Saturday, 23 May 2015


No, this isn’t anything to do with food poisoning although that seems to be an on-going risk due to the often lamentable state of hygiene in certain stores and restaurants.

No, I mean organizational poison. Some organizations are toxic, both to their customers and to their staff.

A couple of years ago we ran a workshop for a company involved in healthcare and the people who attended were fantastic. They were energetic, fun and full of ideas on how to make their company better. The next week we did the same thing for another company, this time in the media business and they were even better. I have film of them dancing in the workshop, they were having that much fun. Then in the third week we did the same thing again with, this time with the employees of a parastatal.

What a disaster. It was like being at a funeral. People just sat there looking miserable, they hardly spoke and getting them to suggest ideas for improvement was like pulling teeth. And why should It have been any different? Why on earth should these people have invested their time, energy and imagination helping their employer improve when the organization was sick from top to bottom?

I take the blame. It was my idea to run the workshop and I knew what this organization was like, I’d worked with them before and it had been painful. All the people I grew to knew and respect there either left or did their best to do so and the ones left were miserable and unmotivated.

The problem was a mixture of management who didn’t give a damn and a resulting atmosphere that discouraged all the things that make a business thrive, things like energy, passion and imagination.

It’s not just companies, there are even some people who are poisonous.

Unfortunately some people are just naturally nasty. I know the more optimistic among us (and that usually includes me) think that people are fundamentally good but are corrupted by bad influences and experiences but whether or not that’s true there remain some people who are toxic to their customers and to their colleagues.

Many years ago I worked in a company that employed an American woman who’s name came from the word “Devil” in her ancestor’s language and I’ve never met anyone quite so well named. She was a truly horrible, vindictive person who rejoiced in other people’s misfortune. She only kept her job because she could briefly switch those attributes off when dealing with our customers. However, as soon as they’d left the building she returned to her normal nasty self.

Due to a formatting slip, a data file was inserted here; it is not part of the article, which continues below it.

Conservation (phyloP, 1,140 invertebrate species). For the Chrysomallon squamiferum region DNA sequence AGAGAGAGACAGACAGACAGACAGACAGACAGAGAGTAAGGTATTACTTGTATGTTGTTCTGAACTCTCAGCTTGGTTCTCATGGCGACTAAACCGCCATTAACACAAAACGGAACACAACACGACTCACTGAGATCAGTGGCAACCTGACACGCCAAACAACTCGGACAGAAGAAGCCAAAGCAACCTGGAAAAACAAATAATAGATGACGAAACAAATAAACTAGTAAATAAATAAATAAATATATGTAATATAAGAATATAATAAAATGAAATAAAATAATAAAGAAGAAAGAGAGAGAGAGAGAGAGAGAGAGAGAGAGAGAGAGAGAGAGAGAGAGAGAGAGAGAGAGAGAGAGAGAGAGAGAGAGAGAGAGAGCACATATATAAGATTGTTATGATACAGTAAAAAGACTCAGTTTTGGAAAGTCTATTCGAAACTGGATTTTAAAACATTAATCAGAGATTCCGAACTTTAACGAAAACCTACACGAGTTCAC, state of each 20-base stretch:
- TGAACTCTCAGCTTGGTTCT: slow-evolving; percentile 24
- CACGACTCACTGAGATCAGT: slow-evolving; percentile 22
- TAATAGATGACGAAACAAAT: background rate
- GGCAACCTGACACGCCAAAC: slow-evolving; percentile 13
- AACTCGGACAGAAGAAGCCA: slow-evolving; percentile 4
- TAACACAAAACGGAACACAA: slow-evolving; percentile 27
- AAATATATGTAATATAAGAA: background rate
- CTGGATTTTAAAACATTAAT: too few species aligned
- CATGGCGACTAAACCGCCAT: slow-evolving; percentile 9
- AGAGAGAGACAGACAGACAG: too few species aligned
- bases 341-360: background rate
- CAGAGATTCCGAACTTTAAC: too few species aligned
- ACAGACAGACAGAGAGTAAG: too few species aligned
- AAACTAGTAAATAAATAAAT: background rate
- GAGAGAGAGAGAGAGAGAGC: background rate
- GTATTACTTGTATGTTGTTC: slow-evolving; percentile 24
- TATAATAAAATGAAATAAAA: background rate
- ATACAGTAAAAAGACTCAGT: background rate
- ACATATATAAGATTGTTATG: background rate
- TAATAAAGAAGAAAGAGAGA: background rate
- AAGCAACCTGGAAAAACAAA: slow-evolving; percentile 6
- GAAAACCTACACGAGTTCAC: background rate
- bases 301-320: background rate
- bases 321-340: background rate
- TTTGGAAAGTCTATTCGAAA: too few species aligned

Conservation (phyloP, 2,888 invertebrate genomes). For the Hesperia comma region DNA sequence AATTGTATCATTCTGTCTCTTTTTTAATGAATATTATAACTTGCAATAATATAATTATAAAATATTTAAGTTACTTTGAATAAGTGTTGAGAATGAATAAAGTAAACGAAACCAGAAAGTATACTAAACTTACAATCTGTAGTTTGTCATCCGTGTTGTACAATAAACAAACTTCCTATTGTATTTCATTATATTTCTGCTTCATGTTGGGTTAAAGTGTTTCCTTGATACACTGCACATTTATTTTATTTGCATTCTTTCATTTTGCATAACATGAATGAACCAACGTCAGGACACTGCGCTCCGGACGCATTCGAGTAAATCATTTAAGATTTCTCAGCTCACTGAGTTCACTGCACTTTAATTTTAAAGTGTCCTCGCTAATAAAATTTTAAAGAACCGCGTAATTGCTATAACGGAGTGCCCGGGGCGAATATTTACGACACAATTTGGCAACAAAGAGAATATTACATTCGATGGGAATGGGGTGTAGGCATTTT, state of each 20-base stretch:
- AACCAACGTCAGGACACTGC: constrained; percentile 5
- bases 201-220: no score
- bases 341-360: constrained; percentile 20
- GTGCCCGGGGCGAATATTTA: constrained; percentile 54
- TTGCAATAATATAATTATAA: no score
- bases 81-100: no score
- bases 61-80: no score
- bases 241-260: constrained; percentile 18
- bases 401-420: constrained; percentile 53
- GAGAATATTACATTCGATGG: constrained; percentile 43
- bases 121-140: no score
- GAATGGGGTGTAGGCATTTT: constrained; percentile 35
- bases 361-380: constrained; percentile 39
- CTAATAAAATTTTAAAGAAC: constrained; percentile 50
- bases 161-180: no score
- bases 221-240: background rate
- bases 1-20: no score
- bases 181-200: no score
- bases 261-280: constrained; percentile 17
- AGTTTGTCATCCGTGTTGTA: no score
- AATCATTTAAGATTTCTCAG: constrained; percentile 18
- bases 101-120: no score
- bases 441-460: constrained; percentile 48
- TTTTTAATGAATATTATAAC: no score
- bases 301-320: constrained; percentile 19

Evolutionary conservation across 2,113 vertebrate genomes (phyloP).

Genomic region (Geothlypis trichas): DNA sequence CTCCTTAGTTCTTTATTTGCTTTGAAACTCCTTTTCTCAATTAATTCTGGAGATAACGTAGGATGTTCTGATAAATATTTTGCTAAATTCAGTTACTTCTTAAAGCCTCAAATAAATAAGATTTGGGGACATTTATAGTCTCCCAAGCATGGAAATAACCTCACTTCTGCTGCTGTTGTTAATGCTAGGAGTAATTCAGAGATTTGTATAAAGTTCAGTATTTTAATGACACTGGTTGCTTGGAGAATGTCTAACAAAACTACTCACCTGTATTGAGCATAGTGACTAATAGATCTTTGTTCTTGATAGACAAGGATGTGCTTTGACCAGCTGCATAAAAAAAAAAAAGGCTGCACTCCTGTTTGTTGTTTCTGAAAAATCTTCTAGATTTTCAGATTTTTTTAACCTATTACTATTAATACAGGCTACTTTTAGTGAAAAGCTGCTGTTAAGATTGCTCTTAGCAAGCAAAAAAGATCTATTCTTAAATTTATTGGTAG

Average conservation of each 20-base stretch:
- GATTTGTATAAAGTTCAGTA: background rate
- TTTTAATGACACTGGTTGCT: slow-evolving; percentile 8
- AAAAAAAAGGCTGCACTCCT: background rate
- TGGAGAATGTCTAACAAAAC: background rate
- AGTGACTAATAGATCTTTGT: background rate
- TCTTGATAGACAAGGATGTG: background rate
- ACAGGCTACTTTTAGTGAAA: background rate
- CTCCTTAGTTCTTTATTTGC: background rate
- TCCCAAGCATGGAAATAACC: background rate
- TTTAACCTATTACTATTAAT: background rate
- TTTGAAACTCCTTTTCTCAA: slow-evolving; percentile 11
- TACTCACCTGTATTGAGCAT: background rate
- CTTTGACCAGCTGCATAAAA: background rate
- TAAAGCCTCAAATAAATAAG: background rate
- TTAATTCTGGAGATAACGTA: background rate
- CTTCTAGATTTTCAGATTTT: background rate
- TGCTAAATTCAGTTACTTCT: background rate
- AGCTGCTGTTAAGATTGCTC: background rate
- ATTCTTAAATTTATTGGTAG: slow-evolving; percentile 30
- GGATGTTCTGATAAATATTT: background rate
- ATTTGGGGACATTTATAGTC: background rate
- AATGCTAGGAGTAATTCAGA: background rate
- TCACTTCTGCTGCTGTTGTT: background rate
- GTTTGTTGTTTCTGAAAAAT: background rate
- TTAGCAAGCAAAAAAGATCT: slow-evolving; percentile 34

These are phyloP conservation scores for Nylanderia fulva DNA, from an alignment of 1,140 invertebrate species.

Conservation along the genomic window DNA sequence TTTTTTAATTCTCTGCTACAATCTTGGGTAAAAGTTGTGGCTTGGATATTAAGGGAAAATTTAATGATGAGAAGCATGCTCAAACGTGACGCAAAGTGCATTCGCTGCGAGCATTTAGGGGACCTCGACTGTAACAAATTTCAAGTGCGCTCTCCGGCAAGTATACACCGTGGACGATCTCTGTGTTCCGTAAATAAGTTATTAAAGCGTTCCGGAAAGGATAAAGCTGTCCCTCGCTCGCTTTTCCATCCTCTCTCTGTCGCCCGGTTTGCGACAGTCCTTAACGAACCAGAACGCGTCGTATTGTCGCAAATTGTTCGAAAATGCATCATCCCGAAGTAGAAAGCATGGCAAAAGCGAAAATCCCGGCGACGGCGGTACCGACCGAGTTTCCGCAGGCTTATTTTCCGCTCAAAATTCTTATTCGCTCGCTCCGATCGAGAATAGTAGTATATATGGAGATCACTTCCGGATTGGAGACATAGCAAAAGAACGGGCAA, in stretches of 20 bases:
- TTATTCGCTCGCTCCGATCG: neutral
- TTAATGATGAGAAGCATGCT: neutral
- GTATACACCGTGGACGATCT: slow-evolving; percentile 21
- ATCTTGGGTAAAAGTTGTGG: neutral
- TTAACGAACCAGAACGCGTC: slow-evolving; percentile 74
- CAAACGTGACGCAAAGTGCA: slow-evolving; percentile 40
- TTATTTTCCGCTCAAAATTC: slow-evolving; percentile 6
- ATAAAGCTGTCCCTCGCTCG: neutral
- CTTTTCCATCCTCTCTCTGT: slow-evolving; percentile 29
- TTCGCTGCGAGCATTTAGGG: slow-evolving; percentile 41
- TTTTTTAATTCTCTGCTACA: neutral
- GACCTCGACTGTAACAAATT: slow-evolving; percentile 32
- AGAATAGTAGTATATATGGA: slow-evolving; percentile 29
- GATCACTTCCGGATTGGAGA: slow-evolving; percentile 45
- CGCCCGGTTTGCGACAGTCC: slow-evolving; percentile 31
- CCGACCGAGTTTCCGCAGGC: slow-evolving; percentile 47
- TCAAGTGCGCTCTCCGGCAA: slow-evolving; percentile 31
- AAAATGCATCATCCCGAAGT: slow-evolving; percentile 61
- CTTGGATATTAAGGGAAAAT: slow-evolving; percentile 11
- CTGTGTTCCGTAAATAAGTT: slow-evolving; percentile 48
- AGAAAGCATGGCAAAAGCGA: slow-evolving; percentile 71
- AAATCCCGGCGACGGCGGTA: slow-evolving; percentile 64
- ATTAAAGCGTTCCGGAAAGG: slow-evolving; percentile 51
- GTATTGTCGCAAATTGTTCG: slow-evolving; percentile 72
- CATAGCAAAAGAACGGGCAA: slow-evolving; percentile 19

Maybe you know someone like this as well? I know that I’ve met two in the last year, people whose approach to dealing with their colleagues was so unpleasant that the people working with them were desperate to leave, just because of that particular coworker.

One of these people had no idea, and what’s worse, no interest in the effect he was having on his colleagues. He had spread rumors about them, alleging all sorts of scandalous misdeeds, none of which were true, just to give himself an advantage over them. He conveniently overlooked his own shortcomings and was in complete denial about certain things he’d done which had damaged his employer’s business. I think he was a borderline sociopath and the report I sent in to his employer said so. My recommendation was very simple. He’s toxic. Fire him.

However reason prevailed and the person in question submitted his resignation a few days later, presumably knowing that if he stuck around long enough they’d do it for him.

Luckily in this case the management of the organization had the courage to take action but that’s not always the case. Managers often hide their heads in the sand and hope problems will sort themselves out. Unfortunately they rarely do. That’s what good management is all about: taking decisions for the best of the organization and, just as importantly, its customers.

There are even attitudes that are poisonous.

The one I despise the most is the view that somehow good service isn’t possible “in our culture”. A variety of people, and not only foreigners with old-fashioned views on race, believe this. I’ve heard it from politicians, business leaders, managers and staff of organizations from across the business spectrum. They feel that there is something in our national bloodstream that prevents us from being attentive, from being business-like and from being successful. They say it’s our attitude or our absence of a work ethic or entrepreneurial spirit.

I genuinely think that this view is not only wrong, it is the opposite of the truth.

Firstly because I know a large number of people who have started businesses here in Botswana that have become successful through those old-fashioned values of hard-work, commitment and flair. We’ve seen parastatals revolutionized, supermarket chains go international and a number of locally formed companies become hugely successful. Who says we can’t do it?

I also think it’s true that our culture actually allows us potentially to deliver better than average service. Ask people what they think are our national cultural values and you’ll hear them talk about respect, courtesy and community spirit, three of the most important factors upon which excellent service is based.

So why aren’t we exploiting these things? Why aren’t we making a point of them? Why aren’t we advertising ourselves as a nation that is friendly but in our own, slightly reserved way? Why aren’t we demonstrating real pride in our culture at the point where is matters most, doing business?

No comments: